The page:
Venous gangrene


  • Massive iliofemoral or IVC occlusion with patent arteries
  • Extensive vascular congestion and venous ischemia
  • Involves superficial collateral veins
  • 40-60% of phlegmasia cerulea dolens with capillary involvement progress to venous gangrene

Risk Factors

  • Age 50-60s
  • Malignancy (over half)
  • Thrombophlebitis migrans
  • Acquired hemolytic anemia due to cold-antibodies
  • Typical risk factors for DVT (pregnancy, surgery, trauma, hypercoagulable syndrome)
  • Idiopathic

Clinical Features

  • Limb pain
  • Severe edema
  • Cyanosis
  • Blistering and extravasation
  • Purplish black well-circumscribed areas
  • Superficial gangrene and necrosis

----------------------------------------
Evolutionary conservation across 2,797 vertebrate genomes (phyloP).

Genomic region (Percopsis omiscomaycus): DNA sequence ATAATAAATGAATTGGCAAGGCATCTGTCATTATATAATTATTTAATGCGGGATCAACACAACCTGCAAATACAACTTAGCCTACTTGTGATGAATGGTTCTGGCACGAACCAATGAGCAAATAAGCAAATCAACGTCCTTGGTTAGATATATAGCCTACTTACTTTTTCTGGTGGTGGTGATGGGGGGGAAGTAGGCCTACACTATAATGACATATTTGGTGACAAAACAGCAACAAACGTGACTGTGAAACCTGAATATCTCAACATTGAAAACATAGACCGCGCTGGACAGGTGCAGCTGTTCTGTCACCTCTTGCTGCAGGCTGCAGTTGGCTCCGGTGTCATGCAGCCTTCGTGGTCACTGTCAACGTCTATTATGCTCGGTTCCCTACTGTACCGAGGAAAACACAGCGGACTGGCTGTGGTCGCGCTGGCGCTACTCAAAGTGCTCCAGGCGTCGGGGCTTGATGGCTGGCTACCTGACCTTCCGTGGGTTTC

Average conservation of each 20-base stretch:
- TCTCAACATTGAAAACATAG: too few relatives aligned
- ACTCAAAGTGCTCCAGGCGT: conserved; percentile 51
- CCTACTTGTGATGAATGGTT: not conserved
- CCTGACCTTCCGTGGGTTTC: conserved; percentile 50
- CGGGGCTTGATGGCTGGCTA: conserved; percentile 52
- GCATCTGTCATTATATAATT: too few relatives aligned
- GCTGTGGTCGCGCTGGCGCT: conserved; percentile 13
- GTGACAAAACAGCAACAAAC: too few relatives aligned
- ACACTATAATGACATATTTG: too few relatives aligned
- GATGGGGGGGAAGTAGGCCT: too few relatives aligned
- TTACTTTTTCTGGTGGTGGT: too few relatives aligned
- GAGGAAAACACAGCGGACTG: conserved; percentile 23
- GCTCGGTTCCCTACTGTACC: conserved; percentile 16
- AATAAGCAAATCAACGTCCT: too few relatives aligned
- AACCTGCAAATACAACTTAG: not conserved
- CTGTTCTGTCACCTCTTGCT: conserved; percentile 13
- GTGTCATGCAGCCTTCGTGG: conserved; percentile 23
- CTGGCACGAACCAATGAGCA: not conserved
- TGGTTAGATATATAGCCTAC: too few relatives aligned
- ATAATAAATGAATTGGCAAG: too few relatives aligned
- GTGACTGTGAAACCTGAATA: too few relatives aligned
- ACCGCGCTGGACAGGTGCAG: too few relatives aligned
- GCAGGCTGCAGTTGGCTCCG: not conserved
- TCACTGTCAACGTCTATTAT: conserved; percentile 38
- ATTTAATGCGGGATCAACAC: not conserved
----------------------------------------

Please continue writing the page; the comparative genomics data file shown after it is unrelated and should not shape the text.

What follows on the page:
• Arterial patency
  • Not reversible (vs. phlegmasia cerulea dolens and phlegmasia alba dolens are)
  • Fluid sequestration and circulatory shock

Differential Diagnosis

Clinical Spectrum of Venous thromboembolism

Only 40% of ambulatory ED patients with PE have concomitant DVT[1][2]



  • Clinical diagnosis
  • Duplex US
  • Contrast venography
  • MRV


  • Interventional radiology consult for emergent catheter-directed thrombolysis
  • Vascular surgery consult for thrombectomy
  • Steep limb elevation
  • Fluid resuscitation (PRBC)
  • Heparin: 80-100U/kg followed by infusion of 15-18U/kg/hr
  • Thrombolytic: Alteplase (1mg/min to total of 50mg) distal to thrombus


  • Admit

See Also

External Links


  1. Righini M, Le GG, Aujesky D, et al. Diagnosis of pulmonary embolism by multidetector CT alone or combined with venous ultrasonography of the leg: a randomised non-inferiority trial. Lancet. 2008; 371(9621):1343-1352.
  2. Daniel KR, Jackson RE, Kline JA. Utility of the lower extremity venous ultrasound in the diagnosis and exclusion of pulmonary embolism in outpatients. Ann Emerg Med. 2000; 35(6):547-554.